Plethora of Cisco Cloud Announcements – February 2013

I’m writing this post the week after Cisco Live was held in London. I did not attend Cisco Live, but this morning I attended a Cisco event today titled entitled Fabric Innovations for the World of Many Clouds. It was kicked off by Cisco’s Chief Strategy Officer Padmasree Warrior who outlined the Fabric vision of the company at this time, which is summarized in the figure below.

February 4, 2013 Cisco Announcement
February 4, 2013 Cisco Announcement

The Nexus 6000 is a new product line with a super high 10/40 Gbps port density and hovering at 1.2 microsecond port-to-port latency. Available today, the 4RU Nexus 6004 has 48x40Gbps ports along with 4 expansion modules allowing for a total of up to 96x40Gbps ports. Also announced, but available in Q2, is the Nexus 6001 – a 1RU switch with 48x1Gx10G with 4x10G/40G uplinks.  Senior VP of Cisco’s Data Center Business Unit, David Yen, said that even Cisco could avail of merchant silicon, but that they still backed their own custom silicon to deliver lower port-to-port latencies, as seen in their Algo Boost technology. To give you an idea on how low 1.2 microseconds is in the industry, Arista has been boasting low-latency switches as low as 350 nanoseconds port-to-port for several years. But Cisco already has an answer for Arista’s ultra-low latency switches – the Nexus 3548 which boast port-to-port latencies as low as 190 nanoseconds. These are better suited for financial exchanges where low switching latencies are critical for conducting electronic trades.

Cisco claims it can scale the Nexus 6004’s 1.2 microsecond latency for as many as 1,500 10G ports. The number 1500 is attained when the Nexus 6004 is combined with another new product – the Nexus 2248PQ Fabric Extender. The last-named product can support 1500 GE or 10GE server ports through Cisco’s FEX technology. Assuming 50 VMs per server, this means that the 1500 FEX ports can support up to 75,000 VMs. This is an impressive number and shows the scalability of the Nexus 6000 platform.

The Network Analysis Module (NAM) has also now formally made its foray into the Nexus offering. I worked a lot with the first two generations of the NAM in 2004 and was impressed by its robustness (one of the few products at the time to be built on Linux) and ease of use. Of course, that was with the Catalyst 6500 platform, which was defribilliated a couple of years ago with the Supervisor 2T. It seems that Cisco is now finally bringing service modules onto the Nexus platform.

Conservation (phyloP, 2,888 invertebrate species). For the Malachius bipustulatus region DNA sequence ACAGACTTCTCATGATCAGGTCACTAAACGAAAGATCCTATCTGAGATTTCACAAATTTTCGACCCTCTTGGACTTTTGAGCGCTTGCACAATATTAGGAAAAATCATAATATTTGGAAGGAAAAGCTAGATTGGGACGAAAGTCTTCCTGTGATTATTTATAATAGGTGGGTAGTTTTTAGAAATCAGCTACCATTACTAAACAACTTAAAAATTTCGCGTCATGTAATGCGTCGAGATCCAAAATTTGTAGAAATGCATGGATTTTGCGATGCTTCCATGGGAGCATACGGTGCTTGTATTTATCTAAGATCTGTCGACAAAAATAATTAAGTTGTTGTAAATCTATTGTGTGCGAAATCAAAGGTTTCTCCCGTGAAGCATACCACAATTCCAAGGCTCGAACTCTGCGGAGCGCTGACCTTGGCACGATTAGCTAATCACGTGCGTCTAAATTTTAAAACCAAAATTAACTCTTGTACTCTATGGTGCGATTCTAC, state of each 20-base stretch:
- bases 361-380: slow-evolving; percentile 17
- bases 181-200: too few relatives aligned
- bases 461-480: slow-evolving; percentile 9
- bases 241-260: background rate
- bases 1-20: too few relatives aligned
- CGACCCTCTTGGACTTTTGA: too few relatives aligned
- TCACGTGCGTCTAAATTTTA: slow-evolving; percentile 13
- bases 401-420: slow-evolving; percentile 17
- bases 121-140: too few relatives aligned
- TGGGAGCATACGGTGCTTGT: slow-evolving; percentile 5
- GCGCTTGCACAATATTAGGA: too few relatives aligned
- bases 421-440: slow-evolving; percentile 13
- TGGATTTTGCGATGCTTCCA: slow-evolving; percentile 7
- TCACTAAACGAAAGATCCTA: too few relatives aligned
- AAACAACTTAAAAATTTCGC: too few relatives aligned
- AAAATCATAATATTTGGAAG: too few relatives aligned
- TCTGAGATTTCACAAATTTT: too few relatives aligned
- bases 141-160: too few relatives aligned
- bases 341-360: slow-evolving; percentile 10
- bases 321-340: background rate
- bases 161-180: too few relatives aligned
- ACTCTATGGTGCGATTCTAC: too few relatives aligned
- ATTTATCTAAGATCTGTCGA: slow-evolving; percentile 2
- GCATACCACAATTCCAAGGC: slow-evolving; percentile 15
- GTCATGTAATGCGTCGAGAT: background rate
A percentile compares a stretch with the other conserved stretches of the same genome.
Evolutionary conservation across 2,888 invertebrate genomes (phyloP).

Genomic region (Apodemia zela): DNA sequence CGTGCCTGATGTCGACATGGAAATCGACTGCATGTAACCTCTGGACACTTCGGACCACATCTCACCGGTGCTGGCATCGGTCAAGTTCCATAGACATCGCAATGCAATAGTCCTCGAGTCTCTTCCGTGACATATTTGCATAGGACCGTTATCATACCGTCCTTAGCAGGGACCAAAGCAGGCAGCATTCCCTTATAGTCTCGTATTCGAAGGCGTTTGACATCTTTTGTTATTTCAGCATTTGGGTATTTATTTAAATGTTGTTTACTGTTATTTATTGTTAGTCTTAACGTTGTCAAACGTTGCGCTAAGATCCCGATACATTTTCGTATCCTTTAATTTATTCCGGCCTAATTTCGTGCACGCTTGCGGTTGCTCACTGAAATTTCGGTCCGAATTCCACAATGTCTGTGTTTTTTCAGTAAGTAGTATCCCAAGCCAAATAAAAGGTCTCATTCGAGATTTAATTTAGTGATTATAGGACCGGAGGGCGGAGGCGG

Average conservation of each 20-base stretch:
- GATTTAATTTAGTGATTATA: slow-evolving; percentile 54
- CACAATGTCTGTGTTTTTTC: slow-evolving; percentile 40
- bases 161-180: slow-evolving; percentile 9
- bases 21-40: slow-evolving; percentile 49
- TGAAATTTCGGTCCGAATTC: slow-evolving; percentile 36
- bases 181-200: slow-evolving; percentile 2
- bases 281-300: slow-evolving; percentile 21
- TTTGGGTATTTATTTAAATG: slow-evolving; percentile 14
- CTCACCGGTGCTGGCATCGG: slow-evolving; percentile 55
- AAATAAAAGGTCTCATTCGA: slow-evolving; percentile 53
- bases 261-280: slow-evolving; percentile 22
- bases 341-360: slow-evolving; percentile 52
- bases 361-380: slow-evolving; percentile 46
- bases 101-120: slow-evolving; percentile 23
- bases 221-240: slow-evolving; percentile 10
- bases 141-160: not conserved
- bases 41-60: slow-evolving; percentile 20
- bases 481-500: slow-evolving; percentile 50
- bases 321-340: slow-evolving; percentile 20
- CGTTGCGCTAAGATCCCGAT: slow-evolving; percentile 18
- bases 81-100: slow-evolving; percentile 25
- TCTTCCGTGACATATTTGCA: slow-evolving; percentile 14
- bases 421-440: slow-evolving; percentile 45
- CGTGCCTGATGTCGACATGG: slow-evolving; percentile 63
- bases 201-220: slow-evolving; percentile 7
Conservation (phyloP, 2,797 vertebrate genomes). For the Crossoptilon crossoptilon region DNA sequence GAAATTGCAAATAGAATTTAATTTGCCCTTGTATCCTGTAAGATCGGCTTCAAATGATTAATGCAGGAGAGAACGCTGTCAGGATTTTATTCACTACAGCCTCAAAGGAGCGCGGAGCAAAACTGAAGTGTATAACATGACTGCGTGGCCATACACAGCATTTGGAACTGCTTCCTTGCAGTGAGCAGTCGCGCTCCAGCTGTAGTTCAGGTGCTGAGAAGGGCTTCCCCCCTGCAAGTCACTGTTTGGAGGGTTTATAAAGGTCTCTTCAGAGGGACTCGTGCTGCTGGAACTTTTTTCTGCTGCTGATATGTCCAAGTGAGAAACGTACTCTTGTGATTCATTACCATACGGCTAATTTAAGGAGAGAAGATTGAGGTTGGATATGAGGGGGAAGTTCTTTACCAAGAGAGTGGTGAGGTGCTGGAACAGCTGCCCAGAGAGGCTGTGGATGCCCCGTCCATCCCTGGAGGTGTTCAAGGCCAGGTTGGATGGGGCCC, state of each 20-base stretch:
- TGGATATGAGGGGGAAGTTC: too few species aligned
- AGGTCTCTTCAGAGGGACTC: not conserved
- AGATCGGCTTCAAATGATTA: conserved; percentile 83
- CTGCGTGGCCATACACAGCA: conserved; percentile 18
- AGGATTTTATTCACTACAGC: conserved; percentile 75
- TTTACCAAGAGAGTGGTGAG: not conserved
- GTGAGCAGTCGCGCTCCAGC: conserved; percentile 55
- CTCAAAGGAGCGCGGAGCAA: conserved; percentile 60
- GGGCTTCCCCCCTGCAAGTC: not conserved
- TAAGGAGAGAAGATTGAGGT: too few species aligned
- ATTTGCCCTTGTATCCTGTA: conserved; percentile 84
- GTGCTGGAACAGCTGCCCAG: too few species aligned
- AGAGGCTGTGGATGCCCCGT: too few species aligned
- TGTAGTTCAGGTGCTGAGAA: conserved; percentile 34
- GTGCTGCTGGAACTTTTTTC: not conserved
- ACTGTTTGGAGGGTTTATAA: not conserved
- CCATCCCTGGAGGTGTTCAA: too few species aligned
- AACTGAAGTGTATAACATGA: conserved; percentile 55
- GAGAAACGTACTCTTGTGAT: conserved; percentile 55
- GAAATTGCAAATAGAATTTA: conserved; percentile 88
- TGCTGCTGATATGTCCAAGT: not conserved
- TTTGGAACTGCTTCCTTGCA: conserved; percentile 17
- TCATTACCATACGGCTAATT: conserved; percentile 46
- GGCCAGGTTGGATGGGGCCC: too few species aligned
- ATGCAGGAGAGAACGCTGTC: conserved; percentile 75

The second major announcement was the Nexus 1000V InterCloud for connecting enterprise clouds to provider clouds in a secure manner. The highlights are making application migrations incredibly simple without having to convert VM formats, create templates, deploy site-to-site tunnels between clouds, or re-configure network policies. The Nexus 1000V IC is intended to automate all these steps and support all hypervisors. It is managed by Virtual Network Management Center (VNMC) InterCloud. The highlight of that (to me) was that it hooks into cloud orchestration systems like Cloupia (Cisco’s recent acquisition) and Cisco’s own Intelligent Automation for Cloud (IAC) via a northbound API. Hybrid cloud deployment solutions are a relatively new area and I will be following how this pans out with great interest.

I was most keen about the third announcement, which was of Cisco’s ONE Controller. Last year Cisco announced onePK, but there was no product. Now finally, there is the Controller. It features northbound APIs, such as REST and OSGI and southbound APIs, such as OpenFlow and Cisco’s own onePK. Cisco also announced a roadmap for the ONE Controller’s compatibility with Cisco’s existing Nexus and Catalyst product line.

More information is available from the following links:

Introducing Nexus 6000 Series
Cisco Launches Nexus 1000V InterCloud Part I
Cisco Launches Nexus 1000V InterCloud Part II